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Cork City Guide
- How big is Cork?
- Cork is Ireland's second largest city and is spread out over around 37 square kilometres. On both banks of the River Lee, Cork city centre is compact so it's really easy to get around. You won't have to strain yourself too much to get to most of the main attractions, as well as the top nightspots.
- How many people inhabit it?
- Around 119,000 people live in Cork city and when you include the suburbs, this rises to over 190,000.
- What are the language and the currency?
- The people of Cork speak English. And they use Euros.
- Blackrock Castle Observatory
Things to see in Cork
- What is Cork's number one attraction?
- Even though it's not in the city itself, Blarney Castle is definitely the main attraction around these parts. Not only that, but it's also one of the top attractions in the whole of Ireland. You'll get there in about 15/20 minutes and during the summer be prepared to share the Castle with busloads of tourists.
- What makes it so special?
- Ah well, sure that would be the famous Blarney Stone. It’s said that anyone who kisses the Stone, found right at the top of the castle, will be endowed with the 'gift of the gab'. The story goes that after one kiss, not only will you be able to chatter non-stop, but people will want to hear what it is you have to say. Help waits at the top of the castle to lower you back so you can kiss the stone and test the legend. And while you're up there, make sure to check out the great views of the surrounding countryside.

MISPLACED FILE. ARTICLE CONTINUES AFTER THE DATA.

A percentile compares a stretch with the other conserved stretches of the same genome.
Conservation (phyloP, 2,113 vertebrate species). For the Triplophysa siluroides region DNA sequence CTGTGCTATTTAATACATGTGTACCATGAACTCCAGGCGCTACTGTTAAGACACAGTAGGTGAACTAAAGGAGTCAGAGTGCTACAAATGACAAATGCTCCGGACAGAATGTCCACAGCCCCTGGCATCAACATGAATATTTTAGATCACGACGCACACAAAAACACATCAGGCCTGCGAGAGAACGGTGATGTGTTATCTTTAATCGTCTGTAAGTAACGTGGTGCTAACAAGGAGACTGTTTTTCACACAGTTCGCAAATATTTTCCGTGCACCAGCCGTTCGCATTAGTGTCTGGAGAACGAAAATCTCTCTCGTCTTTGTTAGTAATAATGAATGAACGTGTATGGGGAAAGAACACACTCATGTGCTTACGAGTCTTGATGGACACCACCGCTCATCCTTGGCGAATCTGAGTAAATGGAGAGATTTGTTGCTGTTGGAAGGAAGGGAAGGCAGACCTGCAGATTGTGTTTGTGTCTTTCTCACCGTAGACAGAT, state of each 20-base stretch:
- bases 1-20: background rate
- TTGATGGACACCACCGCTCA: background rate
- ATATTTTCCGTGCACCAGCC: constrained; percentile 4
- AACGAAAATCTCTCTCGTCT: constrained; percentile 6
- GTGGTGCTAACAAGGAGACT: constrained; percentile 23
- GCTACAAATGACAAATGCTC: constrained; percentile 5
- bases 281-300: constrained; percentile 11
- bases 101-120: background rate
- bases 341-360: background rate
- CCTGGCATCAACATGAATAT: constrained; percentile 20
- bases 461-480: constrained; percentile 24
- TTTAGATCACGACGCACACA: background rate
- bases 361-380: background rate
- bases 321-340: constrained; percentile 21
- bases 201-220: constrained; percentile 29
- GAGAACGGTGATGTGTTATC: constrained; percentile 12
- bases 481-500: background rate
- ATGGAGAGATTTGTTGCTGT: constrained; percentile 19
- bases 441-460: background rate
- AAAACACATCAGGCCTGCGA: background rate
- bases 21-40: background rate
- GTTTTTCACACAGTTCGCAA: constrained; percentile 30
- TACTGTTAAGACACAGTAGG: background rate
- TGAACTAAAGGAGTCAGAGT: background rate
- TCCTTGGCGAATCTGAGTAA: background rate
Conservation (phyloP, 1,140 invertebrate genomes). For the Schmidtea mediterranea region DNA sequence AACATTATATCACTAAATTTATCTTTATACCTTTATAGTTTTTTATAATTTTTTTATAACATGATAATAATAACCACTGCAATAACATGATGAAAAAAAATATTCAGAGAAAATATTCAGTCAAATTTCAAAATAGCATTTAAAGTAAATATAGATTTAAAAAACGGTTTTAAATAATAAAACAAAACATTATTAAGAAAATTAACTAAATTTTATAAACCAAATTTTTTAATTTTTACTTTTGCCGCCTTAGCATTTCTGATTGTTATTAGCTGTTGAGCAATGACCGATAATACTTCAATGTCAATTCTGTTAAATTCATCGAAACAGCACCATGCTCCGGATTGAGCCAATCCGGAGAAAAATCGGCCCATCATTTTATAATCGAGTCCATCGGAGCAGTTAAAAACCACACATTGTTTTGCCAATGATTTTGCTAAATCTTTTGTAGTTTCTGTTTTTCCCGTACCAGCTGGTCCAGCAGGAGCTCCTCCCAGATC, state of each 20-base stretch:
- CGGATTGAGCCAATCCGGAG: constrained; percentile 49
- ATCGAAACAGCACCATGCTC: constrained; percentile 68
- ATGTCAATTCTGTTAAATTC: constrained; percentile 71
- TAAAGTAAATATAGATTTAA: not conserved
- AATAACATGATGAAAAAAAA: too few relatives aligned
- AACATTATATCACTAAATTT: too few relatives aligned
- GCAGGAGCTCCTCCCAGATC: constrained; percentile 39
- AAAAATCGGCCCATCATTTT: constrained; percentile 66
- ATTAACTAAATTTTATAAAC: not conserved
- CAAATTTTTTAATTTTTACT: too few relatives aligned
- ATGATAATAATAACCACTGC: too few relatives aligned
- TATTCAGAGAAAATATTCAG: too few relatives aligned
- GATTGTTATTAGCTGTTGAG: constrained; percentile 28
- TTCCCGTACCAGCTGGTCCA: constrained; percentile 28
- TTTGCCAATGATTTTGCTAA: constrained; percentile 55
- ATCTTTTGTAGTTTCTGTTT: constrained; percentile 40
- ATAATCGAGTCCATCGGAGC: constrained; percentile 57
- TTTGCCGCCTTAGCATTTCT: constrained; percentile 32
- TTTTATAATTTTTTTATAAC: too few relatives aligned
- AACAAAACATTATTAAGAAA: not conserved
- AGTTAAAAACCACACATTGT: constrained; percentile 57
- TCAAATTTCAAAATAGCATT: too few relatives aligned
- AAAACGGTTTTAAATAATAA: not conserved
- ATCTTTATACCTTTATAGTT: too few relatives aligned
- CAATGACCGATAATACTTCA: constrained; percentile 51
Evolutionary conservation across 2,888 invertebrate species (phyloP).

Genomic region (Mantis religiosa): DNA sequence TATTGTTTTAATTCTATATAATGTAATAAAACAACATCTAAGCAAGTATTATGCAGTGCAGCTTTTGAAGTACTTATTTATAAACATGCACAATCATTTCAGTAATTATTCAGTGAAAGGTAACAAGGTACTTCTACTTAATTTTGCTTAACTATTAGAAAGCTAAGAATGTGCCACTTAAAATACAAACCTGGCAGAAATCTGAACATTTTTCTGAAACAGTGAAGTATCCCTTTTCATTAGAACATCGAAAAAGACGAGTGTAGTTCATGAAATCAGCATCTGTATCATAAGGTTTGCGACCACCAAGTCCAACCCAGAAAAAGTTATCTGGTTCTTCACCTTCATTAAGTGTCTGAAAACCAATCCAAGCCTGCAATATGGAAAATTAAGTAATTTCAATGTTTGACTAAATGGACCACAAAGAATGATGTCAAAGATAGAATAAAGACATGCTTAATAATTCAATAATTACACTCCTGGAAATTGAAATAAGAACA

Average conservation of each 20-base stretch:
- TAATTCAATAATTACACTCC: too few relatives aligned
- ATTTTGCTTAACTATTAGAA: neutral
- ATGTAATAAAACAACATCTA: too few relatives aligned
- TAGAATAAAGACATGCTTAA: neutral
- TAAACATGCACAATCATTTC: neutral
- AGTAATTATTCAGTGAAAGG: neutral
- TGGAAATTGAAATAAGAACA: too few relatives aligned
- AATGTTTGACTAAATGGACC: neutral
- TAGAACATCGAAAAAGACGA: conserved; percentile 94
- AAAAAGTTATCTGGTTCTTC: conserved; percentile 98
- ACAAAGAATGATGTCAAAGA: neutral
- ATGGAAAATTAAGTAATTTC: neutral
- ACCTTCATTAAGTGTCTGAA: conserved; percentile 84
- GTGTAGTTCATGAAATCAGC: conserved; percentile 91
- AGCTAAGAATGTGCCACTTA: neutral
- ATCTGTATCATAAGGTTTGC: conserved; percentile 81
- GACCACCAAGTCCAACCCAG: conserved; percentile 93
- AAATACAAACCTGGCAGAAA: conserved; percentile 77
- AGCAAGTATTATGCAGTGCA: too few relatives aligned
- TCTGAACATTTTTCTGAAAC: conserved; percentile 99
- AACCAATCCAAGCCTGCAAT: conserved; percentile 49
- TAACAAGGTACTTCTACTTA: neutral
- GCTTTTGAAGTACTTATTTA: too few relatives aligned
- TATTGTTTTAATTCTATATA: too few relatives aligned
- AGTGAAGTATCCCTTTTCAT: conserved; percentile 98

- Anything else which shouldn't be missed?
- Oh definitely. Cork has lots of things in and around the city centre for you to check out too. Cork City Goal, for example, is a really interesting look at penal life in Cork. You get to see and hear about the lives of the prisoners kept here until 1923 when it was finally shut down. This Gaol saw its share of pretty notable prisoners with Countess Markievicz, who took part in the 1916 Rising, and the writer Frank O'Connor both spending time here. Blackrock Castle Observatory is well worth a visit too. Not just for kids, the interactive exhibits here are fun for everyone. Because, really, who doesn't want to save the world from rogue comets? Another place you should try to check out is St. Anne's Church and Bell Tower in Shandon. Climb up past the bells (and the pigeons), and when you step outside you'll get a panoramic view over the whole city.